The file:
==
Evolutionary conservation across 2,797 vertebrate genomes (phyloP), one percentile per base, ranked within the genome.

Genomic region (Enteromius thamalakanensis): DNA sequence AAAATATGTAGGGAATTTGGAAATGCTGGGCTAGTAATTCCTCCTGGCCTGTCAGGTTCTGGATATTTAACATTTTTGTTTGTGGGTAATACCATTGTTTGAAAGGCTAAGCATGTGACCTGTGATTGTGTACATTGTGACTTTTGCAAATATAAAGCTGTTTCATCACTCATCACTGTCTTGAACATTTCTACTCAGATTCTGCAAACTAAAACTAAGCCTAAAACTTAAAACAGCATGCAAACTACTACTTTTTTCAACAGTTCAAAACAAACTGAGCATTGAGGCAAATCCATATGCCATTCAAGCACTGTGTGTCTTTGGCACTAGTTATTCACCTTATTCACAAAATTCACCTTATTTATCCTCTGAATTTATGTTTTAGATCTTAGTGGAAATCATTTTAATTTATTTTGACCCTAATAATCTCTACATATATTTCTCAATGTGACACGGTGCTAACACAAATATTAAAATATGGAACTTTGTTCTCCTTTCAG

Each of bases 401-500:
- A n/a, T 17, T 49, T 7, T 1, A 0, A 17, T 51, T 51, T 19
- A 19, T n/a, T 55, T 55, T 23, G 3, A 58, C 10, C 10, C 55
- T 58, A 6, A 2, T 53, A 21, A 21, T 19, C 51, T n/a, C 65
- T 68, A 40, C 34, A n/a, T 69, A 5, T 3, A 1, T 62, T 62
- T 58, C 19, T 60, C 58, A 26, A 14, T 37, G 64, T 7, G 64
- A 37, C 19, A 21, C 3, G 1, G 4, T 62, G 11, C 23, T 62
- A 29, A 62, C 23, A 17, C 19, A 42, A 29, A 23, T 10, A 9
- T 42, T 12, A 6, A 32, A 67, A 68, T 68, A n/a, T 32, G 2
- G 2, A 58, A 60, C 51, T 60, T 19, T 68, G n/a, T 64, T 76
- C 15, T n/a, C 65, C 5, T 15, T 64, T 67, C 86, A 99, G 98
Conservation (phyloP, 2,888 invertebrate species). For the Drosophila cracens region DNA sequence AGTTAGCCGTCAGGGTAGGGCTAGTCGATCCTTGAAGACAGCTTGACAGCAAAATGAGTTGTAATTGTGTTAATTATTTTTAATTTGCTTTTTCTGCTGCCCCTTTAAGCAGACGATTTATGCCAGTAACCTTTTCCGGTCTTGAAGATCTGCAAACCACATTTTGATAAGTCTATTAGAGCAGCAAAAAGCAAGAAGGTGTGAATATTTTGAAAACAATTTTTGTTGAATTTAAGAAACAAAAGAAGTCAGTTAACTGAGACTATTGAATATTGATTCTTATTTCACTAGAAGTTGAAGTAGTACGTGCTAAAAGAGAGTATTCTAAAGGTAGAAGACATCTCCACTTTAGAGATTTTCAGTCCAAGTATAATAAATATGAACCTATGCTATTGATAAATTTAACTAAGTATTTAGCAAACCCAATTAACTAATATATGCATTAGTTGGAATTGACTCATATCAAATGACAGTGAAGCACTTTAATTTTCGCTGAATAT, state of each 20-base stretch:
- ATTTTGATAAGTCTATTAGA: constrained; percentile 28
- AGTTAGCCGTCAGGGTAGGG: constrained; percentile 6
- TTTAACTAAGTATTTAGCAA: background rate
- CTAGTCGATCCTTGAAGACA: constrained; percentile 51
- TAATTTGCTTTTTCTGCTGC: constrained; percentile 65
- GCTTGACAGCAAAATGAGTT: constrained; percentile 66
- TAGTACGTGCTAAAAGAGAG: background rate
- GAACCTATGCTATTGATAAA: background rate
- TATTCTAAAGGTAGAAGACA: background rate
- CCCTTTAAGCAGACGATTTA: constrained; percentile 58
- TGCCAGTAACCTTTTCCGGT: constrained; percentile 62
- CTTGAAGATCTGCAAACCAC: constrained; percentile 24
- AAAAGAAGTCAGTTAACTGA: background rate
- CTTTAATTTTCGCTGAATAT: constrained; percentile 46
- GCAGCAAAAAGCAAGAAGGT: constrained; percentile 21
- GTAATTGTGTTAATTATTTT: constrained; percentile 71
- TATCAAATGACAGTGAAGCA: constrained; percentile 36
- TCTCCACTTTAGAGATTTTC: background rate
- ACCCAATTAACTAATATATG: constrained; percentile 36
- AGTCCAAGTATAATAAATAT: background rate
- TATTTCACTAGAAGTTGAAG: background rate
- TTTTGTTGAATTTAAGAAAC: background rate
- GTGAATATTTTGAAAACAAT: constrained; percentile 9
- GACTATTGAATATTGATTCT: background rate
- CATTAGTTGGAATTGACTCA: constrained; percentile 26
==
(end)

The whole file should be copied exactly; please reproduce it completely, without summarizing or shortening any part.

Evolutionary conservation across 2,797 vertebrate genomes (phyloP), one percentile per base, ranked within the genome.

Genomic region (Enteromius thamalakanensis): DNA sequence AAAATATGTAGGGAATTTGGAAATGCTGGGCTAGTAATTCCTCCTGGCCTGTCAGGTTCTGGATATTTAACATTTTTGTTTGTGGGTAATACCATTGTTTGAAAGGCTAAGCATGTGACCTGTGATTGTGTACATTGTGACTTTTGCAAATATAAAGCTGTTTCATCACTCATCACTGTCTTGAACATTTCTACTCAGATTCTGCAAACTAAAACTAAGCCTAAAACTTAAAACAGCATGCAAACTACTACTTTTTTCAACAGTTCAAAACAAACTGAGCATTGAGGCAAATCCATATGCCATTCAAGCACTGTGTGTCTTTGGCACTAGTTATTCACCTTATTCACAAAATTCACCTTATTTATCCTCTGAATTTATGTTTTAGATCTTAGTGGAAATCATTTTAATTTATTTTGACCCTAATAATCTCTACATATATTTCTCAATGTGACACGGTGCTAACACAAATATTAAAATATGGAACTTTGTTCTCCTTTCAG

Each of bases 401-500:
- A n/a, T 17, T 49, T 7, T 1, A 0, A 17, T 51, T 51, T 19
- A 19, T n/a, T 55, T 55, T 23, G 3, A 58, C 10, C 10, C 55
- T 58, A 6, A 2, T 53, A 21, A 21, T 19, C 51, T n/a, C 65
- T 68, A 40, C 34, A n/a, T 69, A 5, T 3, A 1, T 62, T 62
- T 58, C 19, T 60, C 58, A 26, A 14, T 37, G 64, T 7, G 64
- A 37, C 19, A 21, C 3, G 1, G 4, T 62, G 11, C 23, T 62
- A 29, A 62, C 23, A 17, C 19, A 42, A 29, A 23, T 10, A 9
- T 42, T 12, A 6, A 32, A 67, A 68, T 68, A n/a, T 32, G 2
- G 2, A 58, A 60, C 51, T 60, T 19, T 68, G n/a, T 64, T 76
- C 15, T n/a, C 65, C 5, T 15, T 64, T 67, C 86, A 99, G 98
Conservation (phyloP, 2,888 invertebrate species). For the Drosophila cracens region DNA sequence AGTTAGCCGTCAGGGTAGGGCTAGTCGATCCTTGAAGACAGCTTGACAGCAAAATGAGTTGTAATTGTGTTAATTATTTTTAATTTGCTTTTTCTGCTGCCCCTTTAAGCAGACGATTTATGCCAGTAACCTTTTCCGGTCTTGAAGATCTGCAAACCACATTTTGATAAGTCTATTAGAGCAGCAAAAAGCAAGAAGGTGTGAATATTTTGAAAACAATTTTTGTTGAATTTAAGAAACAAAAGAAGTCAGTTAACTGAGACTATTGAATATTGATTCTTATTTCACTAGAAGTTGAAGTAGTACGTGCTAAAAGAGAGTATTCTAAAGGTAGAAGACATCTCCACTTTAGAGATTTTCAGTCCAAGTATAATAAATATGAACCTATGCTATTGATAAATTTAACTAAGTATTTAGCAAACCCAATTAACTAATATATGCATTAGTTGGAATTGACTCATATCAAATGACAGTGAAGCACTTTAATTTTCGCTGAATAT, state of each 20-base stretch:
- ATTTTGATAAGTCTATTAGA: constrained; percentile 28
- AGTTAGCCGTCAGGGTAGGG: constrained; percentile 6
- TTTAACTAAGTATTTAGCAA: background rate
- CTAGTCGATCCTTGAAGACA: constrained; percentile 51
- TAATTTGCTTTTTCTGCTGC: constrained; percentile 65
- GCTTGACAGCAAAATGAGTT: constrained; percentile 66
- TAGTACGTGCTAAAAGAGAG: background rate
- GAACCTATGCTATTGATAAA: background rate
- TATTCTAAAGGTAGAAGACA: background rate
- CCCTTTAAGCAGACGATTTA: constrained; percentile 58
- TGCCAGTAACCTTTTCCGGT: constrained; percentile 62
- CTTGAAGATCTGCAAACCAC: constrained; percentile 24
- AAAAGAAGTCAGTTAACTGA: background rate
- CTTTAATTTTCGCTGAATAT: constrained; percentile 46
- GCAGCAAAAAGCAAGAAGGT: constrained; percentile 21
- GTAATTGTGTTAATTATTTT: constrained; percentile 71
- TATCAAATGACAGTGAAGCA: constrained; percentile 36
- TCTCCACTTTAGAGATTTTC: background rate
- ACCCAATTAACTAATATATG: constrained; percentile 36
- AGTCCAAGTATAATAAATAT: background rate
- TATTTCACTAGAAGTTGAAG: background rate
- TTTTGTTGAATTTAAGAAAC: background rate
- GTGAATATTTTGAAAACAAT: constrained; percentile 9
- GACTATTGAATATTGATTCT: background rate
- CATTAGTTGGAATTGACTCA: constrained; percentile 26